Before the assembly collapsed, we had this tantalising glimpse of a multi-year budget, which is so important for forward planning and things like pay uplifts and so on. But that’s all just gone out the window as well.
The BMA’s plan to save general practice
Q: What’s your number one priority to ‘save general practice’ in Northern Ireland?
A: Number one is definitely indemnity – it now just sticks out like a sore thumb to absolutely everybody in Northern Ireland. GPs in Northern Ireland are the only healthcare professionals in the entire UK that are paying these astronomical sums for personal indemnity. And it is effectively a tax to be a GP in Northern Ireland.
And because of the inaction from when England and Wales solved it, when they moved into state-backed indemnity, it has taken on a disproportionate importance to every GP in Northern Ireland. They now see it simply as a barometer of, you know, does anybody actually listen or does anybody actually care?
Q: What does this mean for the risks facing GPs?
A: With the wider health environment struggling so much, with the waiting lists and our emergency departments and the pressures there, what actually happens is that patients just keep recycling into general practice.
It is just such an obvious omission and gap in Northern Ireland, but also with the increased risks in general practice from patients recycling, from waiting lists, and from EDs under pressure, pressure to discharge patients earlier and earlier, the risks are going up substantially. But yet, we’re being expected to pay handsomely to cover off those risks.
Q: What has the Government said about the future of GP indemnity?
A: We hear little positive from them. There is a paper on it somewhere, allegedly, which we haven’t seen. And they say that they’re having internal discussions and need some sort of proof or evidence of the value for money of doing things like that.
Q: Your plan to save general practice says you want to see QOF move ‘into core general practice funding’. Do you want it to be abolished?
A: In a nutshell, yes. What we hear from patients, from politicians and actually from the Department of Health themselves, is that people just want access and they want our GPs and our practices to focus on being as accessible as possible. So the more distractions there are to access and the more funding that we have to chase through targets or enhanced services, the worse access will become. I’m not sure I’ve ever met anybody who disagrees that access is of the most fundamental importance in general practice for somebody who’s sick or perceives themselves to be sick. If we know that that is the priority, that’s where we need to prioritise the funding and hence the activity, and just remove the bureaucracy, remove the target driven culture and simplify it.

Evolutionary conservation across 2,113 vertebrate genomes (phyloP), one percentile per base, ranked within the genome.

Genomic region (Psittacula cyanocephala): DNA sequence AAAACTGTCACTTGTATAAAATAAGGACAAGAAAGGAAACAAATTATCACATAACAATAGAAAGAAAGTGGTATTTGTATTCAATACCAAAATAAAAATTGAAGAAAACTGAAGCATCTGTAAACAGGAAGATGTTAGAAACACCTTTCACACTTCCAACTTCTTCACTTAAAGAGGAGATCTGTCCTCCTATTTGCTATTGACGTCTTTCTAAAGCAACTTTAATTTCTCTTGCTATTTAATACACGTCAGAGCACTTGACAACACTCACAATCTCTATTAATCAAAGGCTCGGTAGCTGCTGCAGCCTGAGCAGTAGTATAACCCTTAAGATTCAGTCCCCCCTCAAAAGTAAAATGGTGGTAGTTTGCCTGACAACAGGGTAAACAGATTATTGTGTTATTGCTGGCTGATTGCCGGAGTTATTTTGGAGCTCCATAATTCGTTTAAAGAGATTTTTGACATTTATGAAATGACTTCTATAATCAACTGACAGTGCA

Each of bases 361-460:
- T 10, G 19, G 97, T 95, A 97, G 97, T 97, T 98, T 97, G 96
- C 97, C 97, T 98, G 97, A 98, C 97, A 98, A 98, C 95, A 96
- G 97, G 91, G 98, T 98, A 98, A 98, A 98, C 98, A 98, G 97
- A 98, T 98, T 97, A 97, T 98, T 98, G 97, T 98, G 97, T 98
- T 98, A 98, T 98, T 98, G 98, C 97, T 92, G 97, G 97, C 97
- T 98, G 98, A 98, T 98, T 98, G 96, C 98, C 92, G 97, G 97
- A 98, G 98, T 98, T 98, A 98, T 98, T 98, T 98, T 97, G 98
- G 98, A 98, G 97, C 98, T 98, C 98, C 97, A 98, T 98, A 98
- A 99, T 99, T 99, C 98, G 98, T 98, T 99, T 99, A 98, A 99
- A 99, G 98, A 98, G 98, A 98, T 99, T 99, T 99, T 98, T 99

So that’s one part of it, just simplifying that funding model, but on top of that we also need to make sure that we’re paying for the service that we already have. We know we have 70,000 unpaid for patients in Northern Ireland which equates to 11 practices effectively. We need to make sure that we’ve actually got the right level of funding for the population that we have at the moment. But then further to that, we then need to increase that further. Because when we talk about healthcare reform, whether it be in Northern Ireland or anywhere else, primary care, general practice as part of primary care, has to be a fundamental foundation to that. And hence you need the resource, and you need the staff there to be able to deal with it.
Q: How likely is it that the Northern Ireland Government would endorse the BMA’s safe working guideline of 25 patient contacts per day?
A: I doubt they would, because they will realise pretty quickly that general practice is unaffordable. But the concept, which we now have to take on and we have to be giving advice to our colleagues on, is that we cannot be asking our practices and our GPs to take full responsibility for actions that aren’t being taken elsewhere, in terms of compromising safety, and quality, and their own well being. Because we hear horror stories of what GPs and what practices are going through every day. We cannot be the only ones that are actually taking action or taking the responsibility for that, simply by seeing more and more and more. So it is a failure of policy, it is the failure of funding, it is a failure of workforce that is creating these pressure points. And we have to keep our GPs and our colleagues safe in such a difficult environment.